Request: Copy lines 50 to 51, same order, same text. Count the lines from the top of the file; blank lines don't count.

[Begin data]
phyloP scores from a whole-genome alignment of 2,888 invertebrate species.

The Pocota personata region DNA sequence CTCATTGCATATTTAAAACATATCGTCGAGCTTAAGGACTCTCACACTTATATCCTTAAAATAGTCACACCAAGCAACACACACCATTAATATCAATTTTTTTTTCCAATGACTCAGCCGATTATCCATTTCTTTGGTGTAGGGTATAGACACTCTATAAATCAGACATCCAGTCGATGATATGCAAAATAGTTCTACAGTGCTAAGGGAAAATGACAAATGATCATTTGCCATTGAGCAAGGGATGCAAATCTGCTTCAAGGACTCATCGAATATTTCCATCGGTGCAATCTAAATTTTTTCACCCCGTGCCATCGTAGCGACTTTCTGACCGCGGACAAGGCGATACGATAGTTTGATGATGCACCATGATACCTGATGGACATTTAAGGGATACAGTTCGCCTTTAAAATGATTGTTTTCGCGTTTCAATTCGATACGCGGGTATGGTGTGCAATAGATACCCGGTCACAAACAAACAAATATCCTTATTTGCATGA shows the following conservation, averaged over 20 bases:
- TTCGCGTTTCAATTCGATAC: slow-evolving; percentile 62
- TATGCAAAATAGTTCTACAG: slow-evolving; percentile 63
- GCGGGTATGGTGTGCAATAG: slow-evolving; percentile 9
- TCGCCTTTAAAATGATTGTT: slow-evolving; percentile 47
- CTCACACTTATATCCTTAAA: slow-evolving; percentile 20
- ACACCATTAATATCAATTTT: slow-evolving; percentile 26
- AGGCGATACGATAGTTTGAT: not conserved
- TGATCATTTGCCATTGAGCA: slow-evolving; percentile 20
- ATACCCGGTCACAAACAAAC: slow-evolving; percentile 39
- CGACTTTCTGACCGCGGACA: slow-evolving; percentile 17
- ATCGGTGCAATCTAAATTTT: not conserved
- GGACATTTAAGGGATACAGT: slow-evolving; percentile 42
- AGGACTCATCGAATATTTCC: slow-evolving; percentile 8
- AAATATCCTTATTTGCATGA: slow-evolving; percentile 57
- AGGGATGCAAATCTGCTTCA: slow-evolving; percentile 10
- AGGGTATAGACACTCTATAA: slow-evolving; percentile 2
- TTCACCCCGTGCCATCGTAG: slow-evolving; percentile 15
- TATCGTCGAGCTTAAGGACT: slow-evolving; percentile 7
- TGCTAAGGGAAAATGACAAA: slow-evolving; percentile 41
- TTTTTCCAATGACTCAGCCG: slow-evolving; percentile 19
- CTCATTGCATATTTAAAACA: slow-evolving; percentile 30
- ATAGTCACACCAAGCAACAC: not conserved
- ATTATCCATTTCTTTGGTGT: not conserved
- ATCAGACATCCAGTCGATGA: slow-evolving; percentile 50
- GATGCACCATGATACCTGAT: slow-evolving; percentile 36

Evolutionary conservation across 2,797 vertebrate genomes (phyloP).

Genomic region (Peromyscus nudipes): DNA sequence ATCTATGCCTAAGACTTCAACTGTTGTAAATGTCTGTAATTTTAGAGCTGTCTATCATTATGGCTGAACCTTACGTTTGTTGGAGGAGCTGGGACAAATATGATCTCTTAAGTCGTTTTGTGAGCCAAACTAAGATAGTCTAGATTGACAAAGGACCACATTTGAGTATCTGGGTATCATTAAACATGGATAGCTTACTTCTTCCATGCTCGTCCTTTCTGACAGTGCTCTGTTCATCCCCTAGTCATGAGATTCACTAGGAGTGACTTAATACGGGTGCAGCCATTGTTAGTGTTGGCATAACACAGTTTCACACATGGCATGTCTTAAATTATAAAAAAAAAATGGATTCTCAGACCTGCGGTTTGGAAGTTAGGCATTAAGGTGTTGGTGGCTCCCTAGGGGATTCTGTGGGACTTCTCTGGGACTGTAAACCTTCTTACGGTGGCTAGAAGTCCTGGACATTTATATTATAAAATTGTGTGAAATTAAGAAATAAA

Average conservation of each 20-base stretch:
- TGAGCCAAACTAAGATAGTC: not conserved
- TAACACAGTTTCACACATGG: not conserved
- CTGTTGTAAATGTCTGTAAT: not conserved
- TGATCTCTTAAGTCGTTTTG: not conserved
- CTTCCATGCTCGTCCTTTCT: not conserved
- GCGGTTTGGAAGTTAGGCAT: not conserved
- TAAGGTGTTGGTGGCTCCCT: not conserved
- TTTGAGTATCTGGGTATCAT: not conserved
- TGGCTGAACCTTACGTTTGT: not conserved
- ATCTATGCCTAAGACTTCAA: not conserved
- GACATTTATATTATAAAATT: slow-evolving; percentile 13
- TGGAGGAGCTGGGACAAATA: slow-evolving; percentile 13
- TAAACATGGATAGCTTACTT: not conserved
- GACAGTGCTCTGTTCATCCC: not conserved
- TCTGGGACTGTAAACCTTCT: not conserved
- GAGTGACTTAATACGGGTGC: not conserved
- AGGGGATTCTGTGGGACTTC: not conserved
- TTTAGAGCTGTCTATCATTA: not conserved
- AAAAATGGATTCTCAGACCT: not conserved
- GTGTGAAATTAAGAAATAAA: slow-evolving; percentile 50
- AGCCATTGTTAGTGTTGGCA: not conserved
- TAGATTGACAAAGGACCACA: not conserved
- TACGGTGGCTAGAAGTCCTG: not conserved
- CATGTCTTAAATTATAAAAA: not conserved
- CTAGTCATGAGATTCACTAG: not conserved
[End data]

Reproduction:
- GTGTGAAATTAAGAAATAAA: slow-evolving; percentile 50
- AGCCATTGTTAGTGTTGGCA: not conserved